Hospital: Lighting helps stroke patients deal with fatigue, depression

Copenhagen study shows that circadian-tuned LED brights and spectrum can help, although it might depend on how you measure things.

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A stroke patient under soft warm nighttime lighting at Righospitalet, with neurologist Anders West of the University of Copenhagen. (Photo credit: Image courtesy of Chromaviso.)
Studies of 90 stroke patients in a Danish hospital indicate that LED lighting tuned to mimic the patterns of daylight can have a positive effect on depression, fatigue, anxiety, and wellbeing, although there was some amount of inconclusiveness, and lighting made no difference in cognition improvement.

The results of the observations at the Stroke Rehabilitation Unit in Copenhagen’s Righospitalet from May 2014 through June 2015 were only recently published in the journal NeuroRehabilitation.

Righospitalet is part of the Copenhagen University Hospital. The studies were conducted by the the University of Copenhagen’s departments of neurology and neurophysiology and by the hospital’s department of ophthalmology, using specialty lighting from Chromaviso, based in Aarhus, Denmark.

The scientists generally tuned lighting in patient rooms to deliver the brighter and more blue-rich makeup associated with natural daylight during the mornings and afternoons. They toned down the brightness and delivered warmer spectral content in the evenings.

At the same time they delivered ordinary hospital lighting to control groups.

Read more like this: New studies show cycles of blue and red light promote circadian entrainment

The team worked on the hypothesis that the tuned lighting would support human circadian rhythms associated with the 24-hour cycle of day and night, whereas ordinary hospital lighting and indoor confinement deprives patients of circadian normalities and can thus cause physiological disturbances.

All patients were hospitalized for over two weeks.

In one study focused on fatigue, they concluded that “fatigue was significantly reduced in rehabilitation patients exposed to naturalistic lighting during admission.” They based their conclusion on a couple of questionnaires, one called the Multidimensional Fatigue Inventory questionnaire, and the other the Rested Statement, noting that the experimental groups reported less fatigue compared to the control group.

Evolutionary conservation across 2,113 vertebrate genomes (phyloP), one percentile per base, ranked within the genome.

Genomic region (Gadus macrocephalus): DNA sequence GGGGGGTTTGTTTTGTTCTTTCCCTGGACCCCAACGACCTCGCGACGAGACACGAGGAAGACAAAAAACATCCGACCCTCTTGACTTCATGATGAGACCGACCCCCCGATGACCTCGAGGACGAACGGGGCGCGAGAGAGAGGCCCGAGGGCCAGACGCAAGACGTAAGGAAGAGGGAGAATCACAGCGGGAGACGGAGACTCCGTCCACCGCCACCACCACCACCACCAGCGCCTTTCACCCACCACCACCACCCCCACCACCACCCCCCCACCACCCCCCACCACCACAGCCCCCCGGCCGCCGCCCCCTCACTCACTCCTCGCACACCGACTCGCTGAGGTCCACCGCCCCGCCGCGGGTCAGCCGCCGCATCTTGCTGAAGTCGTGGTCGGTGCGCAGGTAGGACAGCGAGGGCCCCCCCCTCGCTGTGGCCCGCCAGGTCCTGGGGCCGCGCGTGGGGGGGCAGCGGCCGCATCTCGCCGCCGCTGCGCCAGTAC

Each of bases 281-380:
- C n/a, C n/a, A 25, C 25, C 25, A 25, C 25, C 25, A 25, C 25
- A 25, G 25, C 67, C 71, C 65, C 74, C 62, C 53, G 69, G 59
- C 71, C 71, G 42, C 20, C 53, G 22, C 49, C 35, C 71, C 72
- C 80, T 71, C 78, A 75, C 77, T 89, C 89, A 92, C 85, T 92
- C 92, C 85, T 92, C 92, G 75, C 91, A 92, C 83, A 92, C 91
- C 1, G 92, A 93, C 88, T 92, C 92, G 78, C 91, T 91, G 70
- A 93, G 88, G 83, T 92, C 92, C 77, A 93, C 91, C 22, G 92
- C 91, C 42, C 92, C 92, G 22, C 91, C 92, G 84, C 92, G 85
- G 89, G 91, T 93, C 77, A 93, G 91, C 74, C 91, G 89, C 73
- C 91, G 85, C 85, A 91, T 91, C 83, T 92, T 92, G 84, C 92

However, by another measurement, the Pittsburgh Sleep Quality Index, “no differences were detected between groups in sleepiness or subjective sleep quality,” wrote the authors, led by Anders West from the neurology department.

Read more like this: Blue-light study shows promise in healing mild TBI

If those results were encouraging but mixed, the same could be said of a separate set of observations looking at a combination of depression, anxiety, wellbeing, and cognition.

“Depressive mood and anxiety was reduced, and wellbeing was increased in the (experimental) group at discharge compared to the (control group),” the authors reported.

However, “no difference was found in cognition,” the authors stated.

The team applied the Hamilton Depression Scale, the Major Depression Inventory, the WHO-Five Well-being Index, the Hospital Anxiety and Depression Scale, and the Montreal Cognitive Assessment to determine the results.

“This study is the first to demonstrate that exposure to naturalistic light during admission may significantly improve mental health in rehabilitation patients,” they concluded, adding that “further studies are needed to confirm these findings.”

Chromaviso has been very active in lighting tuned to health and recovery, in areas including dementia, psychiatric disorders, brain trauma, surgery, and others.

MARK HALPER is a contributing editor for LEDs Magazine, and an energy, technology, and business journalist

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